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Okapi joins lucrative halloysite hunt

Okapi Resources has picked up more than 2,000 square kilometres of prospective kaolin ground and joined Australia’s lucrative halloysite hunt. White Knight in South Australia and Holly in Western Australia are two key projects secured by the company with its acquisition of private resource group Bulk Mineral Holdings.

Both projects host recognised kaolin mineralisation and are therefore considered likely to host high-value halloysite clays.

White Knight sits adjacent to halloysite developer Andromeda Metals’ Great White project on SA’s Eyre Peninsula. Holly is south-west of Latin Resources’ high-profile Noombenberry discovery in southern WA.

The acquisition of Bulk Minerals represents a further diversification of Okapi’s resource sector interests, which also include the Enmore gold project near Armidale in New South Wales and the Mt Day gold project at Lake Johnson in Western Australia.

This acquisition puts Okapi in a highly prospective ground in the heart of major known kaolin halloysite deposits neighbouring the likes of Andromeda Metals. Additionally, historical drill results show the potential of the Holly kaolin project in which we will commence exploration work immediately to confirm the quality of the project.

With the fast-moving technological advances in kaolin halloysite, potential application extends beyond traditional uses to now include batteries and super capacitors, hydrogen storage and construction.

The company’s initial priority looks to be the Holly kaolin project in WA, about 20km east of Kojunup in the south-west of the resource-rich state. Holly comprises two granted exploration licences covering 184 square kilometres of ground, with initial fieldwork confirming underlying granitic stratigraphy and an abundance of weathered and outcropping kaolinitic clays.

Historical, wide-spaced drilling at Holly also confirms the presence of a blanket of kaolinitic clay which extends to more than 11 metres below surface. Laboratory work by CRA Exploration in the 1990s returned “brightness” levels of more than 85 per cent, hinting at the high-grade nature of the underlying clays.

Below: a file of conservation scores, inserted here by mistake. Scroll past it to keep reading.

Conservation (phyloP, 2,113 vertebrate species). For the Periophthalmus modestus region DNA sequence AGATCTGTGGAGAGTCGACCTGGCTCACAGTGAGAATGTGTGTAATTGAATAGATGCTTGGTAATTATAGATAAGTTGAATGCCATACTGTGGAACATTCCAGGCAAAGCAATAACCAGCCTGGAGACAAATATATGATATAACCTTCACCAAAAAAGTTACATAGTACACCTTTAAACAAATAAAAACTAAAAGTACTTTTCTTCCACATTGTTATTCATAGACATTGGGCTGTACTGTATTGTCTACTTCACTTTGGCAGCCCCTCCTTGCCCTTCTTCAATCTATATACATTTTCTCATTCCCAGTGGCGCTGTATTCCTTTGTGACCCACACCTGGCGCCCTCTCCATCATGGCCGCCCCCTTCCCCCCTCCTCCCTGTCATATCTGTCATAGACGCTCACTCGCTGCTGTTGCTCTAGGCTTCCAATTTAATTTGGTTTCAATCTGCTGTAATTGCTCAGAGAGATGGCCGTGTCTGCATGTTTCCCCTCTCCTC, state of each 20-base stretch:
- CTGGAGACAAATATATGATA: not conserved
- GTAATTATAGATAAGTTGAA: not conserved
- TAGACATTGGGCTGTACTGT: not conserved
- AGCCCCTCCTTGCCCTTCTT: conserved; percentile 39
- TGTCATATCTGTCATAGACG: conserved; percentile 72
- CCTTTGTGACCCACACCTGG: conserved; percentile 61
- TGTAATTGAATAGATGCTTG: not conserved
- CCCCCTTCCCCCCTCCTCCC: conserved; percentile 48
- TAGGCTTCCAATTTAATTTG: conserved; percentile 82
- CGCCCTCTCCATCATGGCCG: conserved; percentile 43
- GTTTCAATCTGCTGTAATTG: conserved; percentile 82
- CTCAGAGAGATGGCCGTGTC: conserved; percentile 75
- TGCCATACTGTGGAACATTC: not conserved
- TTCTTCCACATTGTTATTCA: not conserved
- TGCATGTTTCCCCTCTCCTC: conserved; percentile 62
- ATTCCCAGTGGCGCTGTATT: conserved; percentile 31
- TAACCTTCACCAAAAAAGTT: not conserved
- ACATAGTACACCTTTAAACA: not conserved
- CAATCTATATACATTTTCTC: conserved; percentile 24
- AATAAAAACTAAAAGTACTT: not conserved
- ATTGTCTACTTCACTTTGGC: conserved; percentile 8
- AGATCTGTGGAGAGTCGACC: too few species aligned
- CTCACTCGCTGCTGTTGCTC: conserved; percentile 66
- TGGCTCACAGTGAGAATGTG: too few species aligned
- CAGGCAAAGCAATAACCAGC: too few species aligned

However, the potential jewel in the crown of Okapi’s acquisition is its White Knight project in SA. The project comprises four tenement applications that cover 1,943 square kilometres of prospective ground, providing a strategic holding in the emergent kaolin rich terrane.

White Knight is split into two geographically separate areas, the Camel Lake tenement in central SA, which is prospective for both kaolin and heavy mineral sands and the Eyre Peninsula tenure to the south. The Eyre Peninsula ground sits to the north of the famed Coffin Bay, with the company sharing the region with a host of other kaolinite hopefuls including Oar Resources and PepinNini Minerals.

Interestingly, both tenement packages sit adjacent to Andromeda’s ground holdings in the region. Andromeda shot to fame in early 2019 following the discovery of its Great White kaolin deposit near Poochera in SA, which lies to the east of Okapi’s new tenure on the Eyre Peninsula.

The Great White discovery and subsequent development work has catapulted Andromeda’s share price from 0.06c at the end of April 2019 to 21c today, a meteoric rise in anyone’s language.

An emerging deficit in kaolin products has resulted in significant price rises for both kaolin and halloysite in recent years, with commercial-grade kaolin currently selling at more than US$600 per tonne. High-grade halloysite has risen above US$4,000 a tonne in recent months, up from US$3,000 a tonne in 2019, which has no doubt helped drive Okapi’s entry into this specialty space.

Traditionally kaolin and halloysite, which are found together, have many uses. Most commonly the minerals are a key component in the manufacture of bone and fine china due to their pure white colour and translucency. However, the unusual properties of halloysite, namely its tubular molecular shape, coupled with low iron and titanium content makes it suitable for use in a growing range of technologies including batteries and capacitors.

Halloysite is now being used in swag of emerging medical products including nanotube technologies and cancer therapeutics, adding to its allure.

The acquisition cost of the SA and WA tenure will be met by the issue of 7.1 million shares in Okapi, valued at about $1.5 million and will also see key changes to the company’s board. Managing Director Andrew Shearer and director Rhoderick Grivas depart the board whilst directors David Nour and Leonard math will be elevated to executive roles, signalling a changing of the guard for the ASX-listed explorer.

Okapi joins a select group of kaolin explorers that have enjoyed significant success in the market on the back of evolving discoveries. It will get to work in WA soon and eagerly awaits the grant of its ground in SA.

Is your ASX-listed company doing something interesting? Contact: matt.birney@wanews.com.au

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